in composition, or loss of volatile components. No heating above room temperatures is really necessary, but the whole process is expedited by the application of heat to less-than-boiling temperature under atmospheric pressure. Empirically, if a combination heat-vacuum drying system is used, a temperature of 60 C. (140 F.) and a vacuum equivalent to 30 inches of mercury appear to give the greatest overall economy, but the temperature and vacuum applied are not critical and in a different installation the most economical range could quite possibly prove to be anywhere between boiling temperature and ordinary room temperature and a vacuum of l530 inches of mercury. The question of temperature used is an economic one, in which time of evacuation is balanced against cost of heating and evacuation.

The vapors drawn off from the tablets in the drying process are thereafter preferably recovered and treated in a solvent recovery process so that the vehicle can be recovered for reuse. The water content of the final tablets is substantially t' e same as that of the initial powder; therefore, the recovered vehicle after condensation has very nearly the same water content as that used in forming the original mixture. The drying process is continued until the water and vehicle originally added to the powder has been completely evaporated. This can be determined in several ways: in practice the tables will be put through a time cycle known degree of vacuum and temperature; at 60 C. and 30 inches of vacuum the time required is in the neighborhood of one-half hour for tablets of the size and shape herein described. Complete evaporation of the vehicle can be determined by weighing the tablets but by far the most sensitive method of determining whether evaporation is complete when a vehicle is employed, is by odor. All of the suitable vehicles have an odor and an acute sense of smell will detect remnants of solvent that could be discovered in no other fashion, even though the vehicle odor is masked under the odor of the coffee. A uniform appearance of the broken edge of tablets is also an indication of complete drying. Once the processing cycle has been determined individual testing is usually superfluous, for if anything has gone wrong and evaporation is incomplete, the odor is immediate warning. By weight, taste and smell, the tablet form product has the same composition as the original coii'ee extract powder.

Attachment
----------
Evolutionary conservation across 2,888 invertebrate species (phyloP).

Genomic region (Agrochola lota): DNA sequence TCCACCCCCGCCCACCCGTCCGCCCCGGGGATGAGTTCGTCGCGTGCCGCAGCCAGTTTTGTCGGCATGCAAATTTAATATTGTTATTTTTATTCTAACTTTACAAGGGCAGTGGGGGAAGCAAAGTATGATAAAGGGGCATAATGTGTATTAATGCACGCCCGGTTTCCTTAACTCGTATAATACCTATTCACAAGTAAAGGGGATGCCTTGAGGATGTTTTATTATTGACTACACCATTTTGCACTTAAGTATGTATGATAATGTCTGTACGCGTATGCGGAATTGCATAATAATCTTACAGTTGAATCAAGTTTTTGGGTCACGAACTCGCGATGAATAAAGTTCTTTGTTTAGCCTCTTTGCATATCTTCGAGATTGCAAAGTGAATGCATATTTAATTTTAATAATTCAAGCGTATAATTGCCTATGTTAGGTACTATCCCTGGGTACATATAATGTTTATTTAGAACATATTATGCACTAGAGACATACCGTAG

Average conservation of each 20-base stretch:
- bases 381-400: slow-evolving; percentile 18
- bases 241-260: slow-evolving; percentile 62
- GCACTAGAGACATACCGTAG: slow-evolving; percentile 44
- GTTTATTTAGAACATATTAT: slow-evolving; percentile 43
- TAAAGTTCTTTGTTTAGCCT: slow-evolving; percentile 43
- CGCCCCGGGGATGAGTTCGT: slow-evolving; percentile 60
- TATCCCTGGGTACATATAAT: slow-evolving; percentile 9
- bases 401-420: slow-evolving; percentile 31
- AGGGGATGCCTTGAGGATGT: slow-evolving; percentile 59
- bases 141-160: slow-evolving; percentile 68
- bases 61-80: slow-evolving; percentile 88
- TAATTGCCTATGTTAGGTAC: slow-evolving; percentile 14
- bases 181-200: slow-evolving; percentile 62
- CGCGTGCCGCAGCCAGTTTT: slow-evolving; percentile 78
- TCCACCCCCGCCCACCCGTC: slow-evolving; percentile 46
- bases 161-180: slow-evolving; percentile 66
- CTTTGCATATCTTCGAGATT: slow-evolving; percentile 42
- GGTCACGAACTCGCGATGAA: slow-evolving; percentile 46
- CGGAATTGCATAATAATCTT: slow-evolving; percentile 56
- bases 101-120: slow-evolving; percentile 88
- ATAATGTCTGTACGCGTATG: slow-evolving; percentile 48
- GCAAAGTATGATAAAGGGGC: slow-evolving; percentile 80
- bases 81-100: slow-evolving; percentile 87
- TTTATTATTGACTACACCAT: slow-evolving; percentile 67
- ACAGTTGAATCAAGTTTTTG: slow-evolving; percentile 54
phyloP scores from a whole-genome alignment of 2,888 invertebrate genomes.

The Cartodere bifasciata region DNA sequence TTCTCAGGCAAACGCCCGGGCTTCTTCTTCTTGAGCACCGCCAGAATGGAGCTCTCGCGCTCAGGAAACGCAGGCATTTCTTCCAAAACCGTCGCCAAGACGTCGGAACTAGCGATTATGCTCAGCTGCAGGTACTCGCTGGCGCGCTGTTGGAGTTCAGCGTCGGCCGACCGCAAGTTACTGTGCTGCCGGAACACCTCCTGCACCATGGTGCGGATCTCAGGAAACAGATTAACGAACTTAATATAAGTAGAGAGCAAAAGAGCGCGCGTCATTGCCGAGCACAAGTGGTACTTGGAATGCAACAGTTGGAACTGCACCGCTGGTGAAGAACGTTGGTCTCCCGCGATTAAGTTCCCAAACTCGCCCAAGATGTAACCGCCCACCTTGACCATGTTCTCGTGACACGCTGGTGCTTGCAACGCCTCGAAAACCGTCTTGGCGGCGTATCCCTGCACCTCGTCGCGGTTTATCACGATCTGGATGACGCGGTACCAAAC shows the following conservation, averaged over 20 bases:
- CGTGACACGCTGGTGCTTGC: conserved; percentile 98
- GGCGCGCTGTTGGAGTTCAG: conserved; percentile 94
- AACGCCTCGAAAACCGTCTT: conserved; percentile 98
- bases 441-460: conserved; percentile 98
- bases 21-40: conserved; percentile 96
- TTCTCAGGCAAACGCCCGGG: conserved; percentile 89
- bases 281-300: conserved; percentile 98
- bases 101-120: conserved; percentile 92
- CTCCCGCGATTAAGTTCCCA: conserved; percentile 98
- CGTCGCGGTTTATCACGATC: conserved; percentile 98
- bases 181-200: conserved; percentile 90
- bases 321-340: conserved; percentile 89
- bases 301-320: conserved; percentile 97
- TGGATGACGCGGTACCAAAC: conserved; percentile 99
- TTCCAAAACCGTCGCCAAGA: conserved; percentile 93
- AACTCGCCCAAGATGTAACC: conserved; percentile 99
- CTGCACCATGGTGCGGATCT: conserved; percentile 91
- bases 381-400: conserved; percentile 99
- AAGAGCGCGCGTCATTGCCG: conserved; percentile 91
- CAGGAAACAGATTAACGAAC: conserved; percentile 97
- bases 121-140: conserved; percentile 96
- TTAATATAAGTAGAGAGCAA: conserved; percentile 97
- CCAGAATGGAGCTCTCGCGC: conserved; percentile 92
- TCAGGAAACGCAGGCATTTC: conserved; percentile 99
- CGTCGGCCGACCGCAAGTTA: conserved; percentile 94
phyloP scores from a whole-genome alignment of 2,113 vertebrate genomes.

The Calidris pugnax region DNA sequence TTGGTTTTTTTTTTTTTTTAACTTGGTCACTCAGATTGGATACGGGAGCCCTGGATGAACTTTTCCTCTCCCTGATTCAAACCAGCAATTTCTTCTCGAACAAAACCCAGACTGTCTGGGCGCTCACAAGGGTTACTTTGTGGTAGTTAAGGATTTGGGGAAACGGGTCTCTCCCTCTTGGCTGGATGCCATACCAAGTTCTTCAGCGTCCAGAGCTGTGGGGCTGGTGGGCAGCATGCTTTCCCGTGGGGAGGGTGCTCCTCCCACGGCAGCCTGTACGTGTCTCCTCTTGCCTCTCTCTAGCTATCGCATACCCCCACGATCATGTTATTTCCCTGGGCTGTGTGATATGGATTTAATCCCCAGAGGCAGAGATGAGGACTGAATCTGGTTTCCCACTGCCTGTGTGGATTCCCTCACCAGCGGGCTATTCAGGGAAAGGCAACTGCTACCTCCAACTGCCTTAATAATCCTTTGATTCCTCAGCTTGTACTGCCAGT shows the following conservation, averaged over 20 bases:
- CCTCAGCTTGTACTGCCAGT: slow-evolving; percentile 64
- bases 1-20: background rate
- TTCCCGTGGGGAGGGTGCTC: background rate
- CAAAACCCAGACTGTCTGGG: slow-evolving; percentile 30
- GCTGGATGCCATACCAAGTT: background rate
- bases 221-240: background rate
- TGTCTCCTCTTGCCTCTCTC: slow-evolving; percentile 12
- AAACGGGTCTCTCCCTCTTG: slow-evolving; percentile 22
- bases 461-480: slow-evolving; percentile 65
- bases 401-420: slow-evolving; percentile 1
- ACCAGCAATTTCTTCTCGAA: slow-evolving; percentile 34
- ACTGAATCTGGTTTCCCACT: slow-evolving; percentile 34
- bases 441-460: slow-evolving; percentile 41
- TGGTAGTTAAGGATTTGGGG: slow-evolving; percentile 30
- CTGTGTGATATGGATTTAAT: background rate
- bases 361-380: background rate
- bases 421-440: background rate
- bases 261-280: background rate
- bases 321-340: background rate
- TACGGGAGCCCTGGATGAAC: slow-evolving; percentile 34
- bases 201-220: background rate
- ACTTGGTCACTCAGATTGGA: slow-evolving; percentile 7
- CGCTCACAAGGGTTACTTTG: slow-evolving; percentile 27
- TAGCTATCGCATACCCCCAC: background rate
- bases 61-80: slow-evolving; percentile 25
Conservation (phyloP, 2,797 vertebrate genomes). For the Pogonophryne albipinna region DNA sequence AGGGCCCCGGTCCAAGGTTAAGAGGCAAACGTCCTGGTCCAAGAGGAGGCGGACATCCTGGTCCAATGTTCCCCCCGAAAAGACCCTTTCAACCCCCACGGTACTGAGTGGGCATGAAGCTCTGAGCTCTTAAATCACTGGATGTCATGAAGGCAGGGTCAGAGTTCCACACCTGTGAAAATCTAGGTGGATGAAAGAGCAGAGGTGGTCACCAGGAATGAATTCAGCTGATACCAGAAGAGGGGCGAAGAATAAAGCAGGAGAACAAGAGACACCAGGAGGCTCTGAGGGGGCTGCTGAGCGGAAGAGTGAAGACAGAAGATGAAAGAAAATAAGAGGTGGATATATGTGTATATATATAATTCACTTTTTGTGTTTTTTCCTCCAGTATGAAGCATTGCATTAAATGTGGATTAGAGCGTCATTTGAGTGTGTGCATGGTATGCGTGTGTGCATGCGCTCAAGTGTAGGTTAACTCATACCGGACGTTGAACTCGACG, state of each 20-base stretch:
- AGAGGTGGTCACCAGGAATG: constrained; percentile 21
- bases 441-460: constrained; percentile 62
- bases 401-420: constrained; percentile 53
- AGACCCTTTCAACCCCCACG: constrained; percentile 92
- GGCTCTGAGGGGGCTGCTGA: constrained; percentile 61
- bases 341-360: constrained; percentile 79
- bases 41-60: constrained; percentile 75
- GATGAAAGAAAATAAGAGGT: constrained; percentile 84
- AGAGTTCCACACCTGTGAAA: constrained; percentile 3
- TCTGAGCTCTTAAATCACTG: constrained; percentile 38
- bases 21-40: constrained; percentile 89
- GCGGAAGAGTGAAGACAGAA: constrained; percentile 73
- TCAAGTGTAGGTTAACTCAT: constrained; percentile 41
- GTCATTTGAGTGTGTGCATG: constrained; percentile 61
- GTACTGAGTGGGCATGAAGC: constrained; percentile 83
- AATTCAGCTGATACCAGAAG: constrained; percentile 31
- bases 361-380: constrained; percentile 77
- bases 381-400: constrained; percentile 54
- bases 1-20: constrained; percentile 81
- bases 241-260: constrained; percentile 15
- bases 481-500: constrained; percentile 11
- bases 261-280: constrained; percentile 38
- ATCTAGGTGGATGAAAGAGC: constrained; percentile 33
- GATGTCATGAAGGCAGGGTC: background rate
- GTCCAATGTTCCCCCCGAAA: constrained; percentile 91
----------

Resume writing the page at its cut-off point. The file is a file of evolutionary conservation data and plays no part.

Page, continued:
The resulting tablets are hard and firm. Tablet strength can be determined in a number of ways. in one test of tablet strength, coffee tablets were prepared in accordance with thi invention through the use of 2.7 cc. of a solution of ethanol and 5% water per 10 grams of cofiee (1.35% of added water), as described above. These tablets represented a reasonable combination of firmness and excellent solubility. Tests were made with a Carver hydraulic press, with tablets placed horizontally between smooth pieces of tem ered hardboard, e.g., Masonite hardboard. in six tests, tablets remained unaffected to gauge pressures between and pounds per square inch, the tablet crumbling to a powder abruptly at its particular breaking point. The tablets tested were /8 inch square and a little over A inch thick. The tablets can be broken between the fingers with about the same degree of difiiculty as a lump of sugar in tablet or domino form. A distinguishing characteristic is their very high degree of porosity; the evaporation of the vehicle from the interstices between the coffee globules leaves passages that penetrate to the center of the tablets which consist of the original spheroids, closely packed but adherent only at their points of tangency. Moreover, the spheroids are themselves very thin films into which the water need not penetrate deeply to dissolve them.